V6 still not supported

Ryland Kremeier rkremeier at barryelectric.com
Mon Mar 28 18:03:43 UTC 2022

[cid:image001.png at 01D842A4.69CBE6F0]


-----Original Message-----
From: NANOG <nanog-bounces+rkremeier=barryelectric.com at nanog.org> On Behalf Of Pascal Thubert (pthubert) via NANOG
Sent: Monday, March 28, 2022 11:55 AM
To: Philip Homburg <pch-nanog-2 at u-1.phicoh.com>; nanog at nanog.org; 'jordi.palet' (jordi.palet at consulintel.es) <jordi.palet at consulintel.es>
Subject: RE: V6 still not supported

Seems that we lost sync.

I would not rephrase so I made it a draft to make it easy to socialize: https://www.ietf.org/archive/id/draft-thubert-v6ops-yada-yatt-00.html

The goal is NOT to allow any IPv4 host to talk to any IPv6 host. For that I agree you need the traditional transition mechanisms, CG-NATs etc.

The plan has 2 phases:

- The first phase called YADA extends the reach of IPv4 using a common IPv4 space that is like an elevator shaft.


        /                                                     /

       /          |------------|                    realm 1  /

      /          /.           /.                            /

     /          / . shaft    / .  (current IPv4 Internet)  /

    /          |------------|  .                          /

   /           .  .         .  .                         /


               |  .         |  |


        /      |  .         |  |                              /

       /       |  |---------|--|                    realm 2  /

      /        | /.         | /.                            /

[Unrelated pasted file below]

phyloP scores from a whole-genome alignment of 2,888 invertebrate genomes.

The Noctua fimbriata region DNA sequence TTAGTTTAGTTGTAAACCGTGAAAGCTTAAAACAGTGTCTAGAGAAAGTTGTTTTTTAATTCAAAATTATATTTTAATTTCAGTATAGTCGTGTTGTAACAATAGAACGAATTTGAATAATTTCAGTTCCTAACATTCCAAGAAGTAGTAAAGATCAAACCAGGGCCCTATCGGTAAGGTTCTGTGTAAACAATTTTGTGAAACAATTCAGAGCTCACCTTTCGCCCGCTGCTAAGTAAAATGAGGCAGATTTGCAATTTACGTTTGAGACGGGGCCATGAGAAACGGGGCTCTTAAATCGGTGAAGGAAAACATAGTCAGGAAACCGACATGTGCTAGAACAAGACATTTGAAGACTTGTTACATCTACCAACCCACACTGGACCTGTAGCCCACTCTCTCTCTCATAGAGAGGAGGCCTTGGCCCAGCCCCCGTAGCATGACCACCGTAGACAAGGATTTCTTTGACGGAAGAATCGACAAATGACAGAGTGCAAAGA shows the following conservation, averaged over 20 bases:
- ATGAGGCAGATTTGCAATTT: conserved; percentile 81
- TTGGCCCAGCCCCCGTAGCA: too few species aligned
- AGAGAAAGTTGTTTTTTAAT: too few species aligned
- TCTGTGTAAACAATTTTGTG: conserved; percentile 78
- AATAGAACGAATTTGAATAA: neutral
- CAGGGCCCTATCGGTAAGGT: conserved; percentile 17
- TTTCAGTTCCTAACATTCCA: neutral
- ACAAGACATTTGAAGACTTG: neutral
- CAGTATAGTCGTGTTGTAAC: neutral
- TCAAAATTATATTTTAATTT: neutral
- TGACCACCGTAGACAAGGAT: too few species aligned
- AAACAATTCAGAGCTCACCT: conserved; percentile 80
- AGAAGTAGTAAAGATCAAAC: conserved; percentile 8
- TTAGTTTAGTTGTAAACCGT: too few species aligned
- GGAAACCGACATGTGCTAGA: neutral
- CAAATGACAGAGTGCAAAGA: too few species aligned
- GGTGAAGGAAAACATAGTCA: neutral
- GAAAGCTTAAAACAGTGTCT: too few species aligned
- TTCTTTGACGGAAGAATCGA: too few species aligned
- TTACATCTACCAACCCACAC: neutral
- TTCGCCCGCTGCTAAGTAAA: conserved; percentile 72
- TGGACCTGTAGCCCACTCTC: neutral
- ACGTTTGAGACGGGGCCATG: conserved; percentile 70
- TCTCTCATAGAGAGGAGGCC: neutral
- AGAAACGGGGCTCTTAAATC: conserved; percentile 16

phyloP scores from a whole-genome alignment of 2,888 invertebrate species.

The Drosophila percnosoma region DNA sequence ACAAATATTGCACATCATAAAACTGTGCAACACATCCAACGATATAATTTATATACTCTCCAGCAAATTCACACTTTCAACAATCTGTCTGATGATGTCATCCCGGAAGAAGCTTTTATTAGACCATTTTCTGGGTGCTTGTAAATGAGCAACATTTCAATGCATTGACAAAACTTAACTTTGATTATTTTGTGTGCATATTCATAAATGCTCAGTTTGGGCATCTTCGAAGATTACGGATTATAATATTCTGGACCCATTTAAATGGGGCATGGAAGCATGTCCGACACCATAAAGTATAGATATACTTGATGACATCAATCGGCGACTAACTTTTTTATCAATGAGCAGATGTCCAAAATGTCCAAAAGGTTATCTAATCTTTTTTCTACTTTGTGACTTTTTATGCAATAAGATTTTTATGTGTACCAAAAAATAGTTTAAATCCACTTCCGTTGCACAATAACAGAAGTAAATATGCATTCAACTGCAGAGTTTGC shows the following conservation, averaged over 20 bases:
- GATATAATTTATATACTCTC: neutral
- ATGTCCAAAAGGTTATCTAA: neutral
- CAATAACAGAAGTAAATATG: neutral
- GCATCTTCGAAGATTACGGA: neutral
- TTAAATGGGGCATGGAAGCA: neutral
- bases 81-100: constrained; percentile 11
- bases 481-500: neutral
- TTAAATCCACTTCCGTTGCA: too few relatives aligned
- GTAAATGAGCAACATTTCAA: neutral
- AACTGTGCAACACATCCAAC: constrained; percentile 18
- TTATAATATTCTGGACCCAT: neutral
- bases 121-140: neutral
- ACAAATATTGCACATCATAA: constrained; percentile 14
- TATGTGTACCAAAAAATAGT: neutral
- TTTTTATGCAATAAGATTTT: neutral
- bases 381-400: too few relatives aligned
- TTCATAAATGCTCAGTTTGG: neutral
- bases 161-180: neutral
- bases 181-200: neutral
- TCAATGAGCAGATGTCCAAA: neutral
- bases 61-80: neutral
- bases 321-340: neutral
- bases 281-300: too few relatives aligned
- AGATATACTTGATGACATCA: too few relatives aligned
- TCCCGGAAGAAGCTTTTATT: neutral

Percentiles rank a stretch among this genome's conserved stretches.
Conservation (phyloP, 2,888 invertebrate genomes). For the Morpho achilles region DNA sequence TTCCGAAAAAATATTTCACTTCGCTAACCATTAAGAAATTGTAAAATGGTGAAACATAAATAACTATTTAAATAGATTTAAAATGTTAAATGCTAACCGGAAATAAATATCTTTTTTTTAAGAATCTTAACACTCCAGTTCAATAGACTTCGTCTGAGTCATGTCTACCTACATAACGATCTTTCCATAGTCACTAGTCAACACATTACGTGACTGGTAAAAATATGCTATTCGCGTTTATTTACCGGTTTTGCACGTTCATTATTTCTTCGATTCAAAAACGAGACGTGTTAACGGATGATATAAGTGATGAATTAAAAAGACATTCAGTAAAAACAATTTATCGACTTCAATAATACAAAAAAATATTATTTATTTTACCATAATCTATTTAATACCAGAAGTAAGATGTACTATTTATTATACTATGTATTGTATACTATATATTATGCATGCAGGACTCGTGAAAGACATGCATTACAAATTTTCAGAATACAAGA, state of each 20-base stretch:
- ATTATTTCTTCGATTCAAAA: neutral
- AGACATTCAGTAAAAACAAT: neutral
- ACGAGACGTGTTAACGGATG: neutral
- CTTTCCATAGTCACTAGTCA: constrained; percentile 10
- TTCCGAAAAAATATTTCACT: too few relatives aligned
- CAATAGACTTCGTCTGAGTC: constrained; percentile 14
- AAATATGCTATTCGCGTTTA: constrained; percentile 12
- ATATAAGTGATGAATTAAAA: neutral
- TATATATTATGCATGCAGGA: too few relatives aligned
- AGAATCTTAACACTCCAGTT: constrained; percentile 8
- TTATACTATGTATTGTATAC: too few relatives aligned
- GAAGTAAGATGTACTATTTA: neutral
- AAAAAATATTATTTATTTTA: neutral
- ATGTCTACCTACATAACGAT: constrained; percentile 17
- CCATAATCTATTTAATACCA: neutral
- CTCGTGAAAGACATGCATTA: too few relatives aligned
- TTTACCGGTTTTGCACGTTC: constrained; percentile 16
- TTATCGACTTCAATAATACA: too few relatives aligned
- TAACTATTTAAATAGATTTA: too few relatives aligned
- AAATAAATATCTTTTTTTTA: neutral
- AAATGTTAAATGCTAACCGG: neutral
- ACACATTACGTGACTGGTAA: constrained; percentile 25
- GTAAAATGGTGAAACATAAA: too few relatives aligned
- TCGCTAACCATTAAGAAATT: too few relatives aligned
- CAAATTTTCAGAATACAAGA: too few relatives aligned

/         |/ . shaft   |/ .                           /

    /          |------------|  .                          /

   /           .  .         .  .                         /


               |  .         |  |

               |  .         |  |

               |            |  .

               |            |  .

               .            .  |

               .            .  |

               |  .         |  |


        /      |  .         |  |                              /

       /       |  |---------|--|                    realm N  /

      /        | /          | /                             /

     /         |/   shaft   |/                             /

    /          |------------|                             /

   /                                                     /


There's more in the draft as to how forwarding happens. But only a few routers serving the shaft have to do anything and it's dead simple.

In that phase, we can now have many realms that are parallel to the IPv4 Internet of today. IPv4 acts as normal in each realm.

The phase upgrades IPv4 host to understand an IP in IP format that allows to traverse the shaft. At that time, scale is no more the issue for  IPv4.

- The second phase called YATT does a stateless translation between a v4 in v4 and a v6 address. No CG-NAT.


|YATT |     Realm     |     IPv4     |         Well-Known          |

|Space|    Address    |    Address   |              IID            |

+-----+- -------------+--------------+-----------------------------+

       <- YADA

        Prefix ->

<--------   YATT Prefix ---------->

What it does is allow any node that needs to talk to a legacy device, to 1) obtain a YADA address (IPv4 pair), 2) form a YATT address (YADA derived IPv6 address), and talk to the YADA node, across any of v4 or v6 networks. A stateful bump in the stack can NAT the IP pairs into single Ips and back. A bump in the stack on the legacy host can NAT the IP pairs into single Ips as well.